The rise of bitcoin has been quite the social experiment, with the discovery of digital scarcity being a challenging concept to grasp for many. The idea that something digital cannot be copied, is unique, requires real-world effort and energy to produce and can be personally secured is a lot to take in. Then add to that bitcoin’s ability to appreciate, and you have a recipe for regret.
In its first decade, there were very few people who thought bitcoin would reach the lofty heights in purchasing power it has today. People took it for granted, saw it as an internet play toy; it’s only internet money, it’s not real. In addition, interaction with the blockchain was not as polished as we have today, and while mistakes can still happen, in the early days, it was far more common.
Bitcoin has a supply of 21 million that is yet to be realised as mining new coins will continue until 2140. Yet every year bitcoin exists, users can and will lose their bitcoin. In most circumstances, these coins cannot be retrieved and permanently exit the currency’s circulating supply. More often than not, lost coins are due to user error and could be prevented.
So let’s look at these costly mistakes and how to avoid them.
What is considered “lost” Bitcoin?
The Bitcoin blockchain is an immutable ledger; when electricity is used to mine and secure a block, it means the value was expensed to secure the transactions, and due to the consensus of nodes, the ledger continues on, and bitcoin transactions are final. The final settlement element of bitcoin means there is little to no recourse for a mistaken transaction.
Basically, with bitcoin, there are no takebacks, no do-overs and no second chances.
Bitcoin, or rather the UTXO set that make up that bitcoin amount, is considered lost when no one has the ability to spend those coins or move them. Every on-chain Bitcoin is controlled by private keys, the same way physical keys control money in a safe or vault. Private keys create signatures, which are required to spend bitcoin. If the private key cannot be accessed or the bitcoin is sent to a public address with no private key access, it is considered lost.
Bitcoin works fine, but sadly, humans are prone to mistakes and the primary and only cause of lost bitcoin, not Bitcoin or blockchain technology.
How much bitcoin is lost?
The exact number of Bitcoin currently lost is unknown, and we can only make assumptions based on the blockchain’s activity. Some blockchain analytics companies claim that around 4 million or 20% of bitcoin has already been lost, but we cannot be entirely sure of these numbers.
Bitcoiners are naturally holders and see no reason to move their coins; some coins haven’t moved for years, but that does not mean they cannot be spent. As long as the private keys for those coins are accessible, they can be spent sometime in the future.
A famous example of unmoved bitcoin is the amount of bitcoin held by Satoshi Nakamoto. No one is certain what Satoshi did with the private keys to his bitcoin or whether the keys still exist, but the bitcoin has not moved since its creation.
Note: Stolen or seized bitcoin is not considered a lost bitcoin because thieves and authorities still have the ability to spend those coins.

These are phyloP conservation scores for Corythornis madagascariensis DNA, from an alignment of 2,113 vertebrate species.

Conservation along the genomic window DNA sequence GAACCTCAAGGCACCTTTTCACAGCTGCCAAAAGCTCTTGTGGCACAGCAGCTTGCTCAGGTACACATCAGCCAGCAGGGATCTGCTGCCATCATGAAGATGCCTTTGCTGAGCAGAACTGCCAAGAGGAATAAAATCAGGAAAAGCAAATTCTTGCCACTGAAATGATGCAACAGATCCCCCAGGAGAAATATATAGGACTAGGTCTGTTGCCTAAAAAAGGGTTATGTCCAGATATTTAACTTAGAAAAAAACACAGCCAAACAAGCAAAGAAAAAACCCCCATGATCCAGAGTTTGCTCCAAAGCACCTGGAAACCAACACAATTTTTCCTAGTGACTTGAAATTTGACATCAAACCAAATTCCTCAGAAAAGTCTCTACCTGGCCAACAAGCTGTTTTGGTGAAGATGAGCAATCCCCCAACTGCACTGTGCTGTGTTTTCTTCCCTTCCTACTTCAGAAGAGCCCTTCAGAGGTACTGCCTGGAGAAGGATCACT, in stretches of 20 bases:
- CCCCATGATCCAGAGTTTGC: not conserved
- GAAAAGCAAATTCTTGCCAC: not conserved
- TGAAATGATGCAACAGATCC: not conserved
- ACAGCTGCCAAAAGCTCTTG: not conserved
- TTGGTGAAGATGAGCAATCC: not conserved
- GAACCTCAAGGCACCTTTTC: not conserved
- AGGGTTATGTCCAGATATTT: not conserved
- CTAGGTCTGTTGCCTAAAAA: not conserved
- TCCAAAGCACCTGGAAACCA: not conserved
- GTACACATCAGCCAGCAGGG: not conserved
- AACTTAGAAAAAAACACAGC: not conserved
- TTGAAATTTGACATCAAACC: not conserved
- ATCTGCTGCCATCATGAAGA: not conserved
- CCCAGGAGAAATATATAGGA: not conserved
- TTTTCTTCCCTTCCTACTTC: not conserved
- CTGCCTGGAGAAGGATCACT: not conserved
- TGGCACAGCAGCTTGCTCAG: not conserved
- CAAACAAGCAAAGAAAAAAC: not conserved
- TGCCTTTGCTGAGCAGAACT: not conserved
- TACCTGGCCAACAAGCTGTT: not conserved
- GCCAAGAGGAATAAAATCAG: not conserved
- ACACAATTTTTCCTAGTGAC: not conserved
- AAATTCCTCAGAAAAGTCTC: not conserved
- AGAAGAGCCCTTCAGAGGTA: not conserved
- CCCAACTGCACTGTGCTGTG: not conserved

How bitcoin can be lost?
There are several ways bitcoin can be lost forever, never to return to the circulating supply.
- Losing the private keys
- Destroying the private keys
- Sending bitcoin to a public address where the private key is lost
- Forgetting your private keys
- Passing away without an inheritance plan
- Your private key storage solution is damaged.
- You’ve lost a number of your multi-sig keys
For more detail on how bitcoin can be lost, check out our guide here.
Can lost bitcoin be retrieved?
In most cases, the answer would be a resounding no. If the private keys are missing, the odds of you guessing the words and the correct order are astronomically small. It would be easier to try and mine a new bitcoin than spend resources trying to gain access to old bitcoin wallet addresses that have been lost.
There are people and firms that specialise in bitcoin wallet recovery, but you cannot approach them with no clue on where to look. Perhaps you have a partial seed phrase, or you have your keys on a hot wallet on a device; they may be able to recover it for a % of the coins as a reward.
A costly excercise, but it’s better than having nothing, I suppose. As with most things in life, prevention is better than the cure, so following the best safety and backup practices reduce your chances of ending up in these situations.
What does lost Bitcoin mean for the Bitcoin network?
Lost bitcoin is a horrible situation for the individual and a painful lesson to learn, but this is the price you pay for being negligent in a network that requires you to take responsibility and be your own bank. As for the rest of the bitcoin holders, it is by no means a bad thing. Fewer bitcoin is available to buy or sell increases the value of the remaining bitcoin on the network.
Bitcoin is infinitely divisible, so lost bitcoin does not harm the network as a whole as we can transact in trillions of satoshis, which will also increase purchasing power. Since Bitcoin derives value from its finite supply and the resources needed to produce, so every lost bitcoin will slightly increase the value of the remaining bitcoin in the network.